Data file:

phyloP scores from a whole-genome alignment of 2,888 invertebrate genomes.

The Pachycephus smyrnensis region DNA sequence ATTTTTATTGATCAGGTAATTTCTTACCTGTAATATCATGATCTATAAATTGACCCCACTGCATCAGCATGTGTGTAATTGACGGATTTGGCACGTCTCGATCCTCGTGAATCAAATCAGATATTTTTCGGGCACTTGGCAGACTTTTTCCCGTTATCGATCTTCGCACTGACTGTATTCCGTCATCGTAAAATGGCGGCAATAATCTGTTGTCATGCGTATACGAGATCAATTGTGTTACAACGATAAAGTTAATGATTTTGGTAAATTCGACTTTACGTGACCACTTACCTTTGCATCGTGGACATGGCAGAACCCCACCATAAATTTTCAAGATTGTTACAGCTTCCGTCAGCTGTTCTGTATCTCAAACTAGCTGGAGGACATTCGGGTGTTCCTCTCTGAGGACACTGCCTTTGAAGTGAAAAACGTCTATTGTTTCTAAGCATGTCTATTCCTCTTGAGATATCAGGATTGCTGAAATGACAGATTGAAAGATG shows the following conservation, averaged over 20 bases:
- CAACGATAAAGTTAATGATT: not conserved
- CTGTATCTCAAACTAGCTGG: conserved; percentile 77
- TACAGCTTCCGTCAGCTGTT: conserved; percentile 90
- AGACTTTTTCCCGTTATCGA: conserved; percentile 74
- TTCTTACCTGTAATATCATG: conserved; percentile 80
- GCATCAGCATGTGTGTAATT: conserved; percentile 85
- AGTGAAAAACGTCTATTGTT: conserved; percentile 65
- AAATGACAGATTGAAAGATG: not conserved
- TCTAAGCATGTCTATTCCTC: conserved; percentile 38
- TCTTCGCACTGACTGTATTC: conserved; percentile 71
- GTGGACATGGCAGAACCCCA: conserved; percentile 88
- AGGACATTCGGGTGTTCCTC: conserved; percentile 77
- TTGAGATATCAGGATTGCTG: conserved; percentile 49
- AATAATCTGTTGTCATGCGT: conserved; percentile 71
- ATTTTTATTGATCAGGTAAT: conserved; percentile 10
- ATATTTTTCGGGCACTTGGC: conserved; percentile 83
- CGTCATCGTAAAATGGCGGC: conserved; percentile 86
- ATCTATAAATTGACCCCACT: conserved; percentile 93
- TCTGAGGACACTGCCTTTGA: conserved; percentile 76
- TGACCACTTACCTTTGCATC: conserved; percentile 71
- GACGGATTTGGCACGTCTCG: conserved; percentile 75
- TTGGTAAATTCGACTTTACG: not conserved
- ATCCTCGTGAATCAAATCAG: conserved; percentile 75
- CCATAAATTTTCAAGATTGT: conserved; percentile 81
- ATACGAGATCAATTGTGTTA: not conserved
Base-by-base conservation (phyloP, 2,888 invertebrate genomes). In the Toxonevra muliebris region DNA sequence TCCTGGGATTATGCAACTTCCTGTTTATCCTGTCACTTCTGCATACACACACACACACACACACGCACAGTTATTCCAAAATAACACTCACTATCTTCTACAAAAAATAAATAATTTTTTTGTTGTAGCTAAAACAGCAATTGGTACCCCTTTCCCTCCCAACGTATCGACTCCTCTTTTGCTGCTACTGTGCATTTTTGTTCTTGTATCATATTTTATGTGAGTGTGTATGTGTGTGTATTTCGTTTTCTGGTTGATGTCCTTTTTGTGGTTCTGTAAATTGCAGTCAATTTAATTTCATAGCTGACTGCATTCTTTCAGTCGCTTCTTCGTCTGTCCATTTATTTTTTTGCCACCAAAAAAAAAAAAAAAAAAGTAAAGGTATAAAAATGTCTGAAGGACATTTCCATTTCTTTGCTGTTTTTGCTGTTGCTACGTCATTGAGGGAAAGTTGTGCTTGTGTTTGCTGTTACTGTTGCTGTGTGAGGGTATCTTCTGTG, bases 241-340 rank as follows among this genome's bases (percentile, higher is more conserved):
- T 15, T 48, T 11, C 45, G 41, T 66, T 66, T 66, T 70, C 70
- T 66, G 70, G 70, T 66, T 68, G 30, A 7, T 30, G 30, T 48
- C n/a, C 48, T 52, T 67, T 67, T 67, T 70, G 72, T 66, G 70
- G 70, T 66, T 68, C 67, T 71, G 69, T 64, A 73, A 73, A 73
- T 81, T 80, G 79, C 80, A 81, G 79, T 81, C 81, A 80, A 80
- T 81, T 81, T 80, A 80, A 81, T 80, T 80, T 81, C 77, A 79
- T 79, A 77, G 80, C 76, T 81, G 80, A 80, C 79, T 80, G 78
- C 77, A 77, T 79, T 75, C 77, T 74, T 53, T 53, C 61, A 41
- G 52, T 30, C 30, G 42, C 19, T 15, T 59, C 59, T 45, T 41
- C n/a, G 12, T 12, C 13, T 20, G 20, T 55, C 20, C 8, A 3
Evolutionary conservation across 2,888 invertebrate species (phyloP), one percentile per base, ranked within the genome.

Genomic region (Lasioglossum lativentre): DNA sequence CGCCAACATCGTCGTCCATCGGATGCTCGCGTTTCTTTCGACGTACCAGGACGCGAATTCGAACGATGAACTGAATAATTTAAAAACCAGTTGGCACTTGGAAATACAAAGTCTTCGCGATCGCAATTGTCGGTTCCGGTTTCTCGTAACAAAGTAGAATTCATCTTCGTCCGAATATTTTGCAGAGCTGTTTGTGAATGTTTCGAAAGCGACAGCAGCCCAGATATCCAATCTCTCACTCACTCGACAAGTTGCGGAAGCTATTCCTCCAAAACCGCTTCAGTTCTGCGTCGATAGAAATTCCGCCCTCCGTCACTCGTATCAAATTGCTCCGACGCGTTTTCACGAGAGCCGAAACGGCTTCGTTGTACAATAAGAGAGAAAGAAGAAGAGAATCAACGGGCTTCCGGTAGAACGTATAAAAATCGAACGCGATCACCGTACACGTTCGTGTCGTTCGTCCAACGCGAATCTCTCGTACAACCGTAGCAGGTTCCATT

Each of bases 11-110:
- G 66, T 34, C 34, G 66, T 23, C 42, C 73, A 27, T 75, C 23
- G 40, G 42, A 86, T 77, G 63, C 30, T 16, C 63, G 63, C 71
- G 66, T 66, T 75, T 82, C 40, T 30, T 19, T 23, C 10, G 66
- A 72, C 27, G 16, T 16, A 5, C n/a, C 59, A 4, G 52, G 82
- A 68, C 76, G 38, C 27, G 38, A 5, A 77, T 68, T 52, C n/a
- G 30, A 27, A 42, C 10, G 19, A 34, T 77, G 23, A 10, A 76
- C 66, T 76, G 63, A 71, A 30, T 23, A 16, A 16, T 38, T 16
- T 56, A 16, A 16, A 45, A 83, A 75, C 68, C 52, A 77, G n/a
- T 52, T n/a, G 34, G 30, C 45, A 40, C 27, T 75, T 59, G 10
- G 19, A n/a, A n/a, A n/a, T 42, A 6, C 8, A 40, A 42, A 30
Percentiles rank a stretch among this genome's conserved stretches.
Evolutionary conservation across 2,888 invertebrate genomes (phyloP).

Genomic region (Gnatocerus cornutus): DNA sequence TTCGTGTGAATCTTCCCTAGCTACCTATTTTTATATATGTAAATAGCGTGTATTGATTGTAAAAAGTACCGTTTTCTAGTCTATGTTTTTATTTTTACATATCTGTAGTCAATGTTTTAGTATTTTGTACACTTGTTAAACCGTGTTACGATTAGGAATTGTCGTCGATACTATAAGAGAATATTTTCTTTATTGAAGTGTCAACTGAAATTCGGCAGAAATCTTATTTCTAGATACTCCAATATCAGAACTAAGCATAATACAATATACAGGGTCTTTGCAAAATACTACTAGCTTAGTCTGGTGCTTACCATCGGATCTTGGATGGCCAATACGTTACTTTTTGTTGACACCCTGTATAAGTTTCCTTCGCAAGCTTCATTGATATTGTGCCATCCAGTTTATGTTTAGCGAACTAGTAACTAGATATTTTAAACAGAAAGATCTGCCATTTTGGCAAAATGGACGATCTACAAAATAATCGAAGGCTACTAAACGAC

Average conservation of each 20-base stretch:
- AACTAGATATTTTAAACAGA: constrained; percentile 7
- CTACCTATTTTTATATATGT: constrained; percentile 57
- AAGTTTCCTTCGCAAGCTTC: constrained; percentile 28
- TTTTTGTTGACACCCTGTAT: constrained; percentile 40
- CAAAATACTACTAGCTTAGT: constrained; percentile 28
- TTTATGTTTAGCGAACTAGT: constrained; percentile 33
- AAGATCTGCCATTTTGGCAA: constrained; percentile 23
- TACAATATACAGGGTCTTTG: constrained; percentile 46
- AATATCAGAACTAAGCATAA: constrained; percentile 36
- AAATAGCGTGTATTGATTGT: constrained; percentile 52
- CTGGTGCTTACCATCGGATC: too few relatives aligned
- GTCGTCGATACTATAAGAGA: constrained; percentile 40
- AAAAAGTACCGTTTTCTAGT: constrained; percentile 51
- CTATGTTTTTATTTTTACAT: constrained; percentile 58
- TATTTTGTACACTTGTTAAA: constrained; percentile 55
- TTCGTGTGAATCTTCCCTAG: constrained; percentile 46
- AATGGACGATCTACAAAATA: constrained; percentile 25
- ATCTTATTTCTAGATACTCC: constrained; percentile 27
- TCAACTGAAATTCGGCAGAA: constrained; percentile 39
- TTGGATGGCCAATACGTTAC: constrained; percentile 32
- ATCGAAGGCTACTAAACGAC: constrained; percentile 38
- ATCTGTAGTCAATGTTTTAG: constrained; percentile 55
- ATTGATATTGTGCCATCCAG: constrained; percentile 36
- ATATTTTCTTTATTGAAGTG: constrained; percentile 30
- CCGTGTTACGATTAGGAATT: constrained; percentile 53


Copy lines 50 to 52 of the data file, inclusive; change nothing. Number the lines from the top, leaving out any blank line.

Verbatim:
- T 52, T n/a, G 34, G 30, C 45, A 40, C 27, T 75, T 59, G 10
- G 19, A n/a, A n/a, A n/a, T 42, A 6, C 8, A 40, A 42, A 30
Percentiles rank a stretch among this genome's conserved stretches.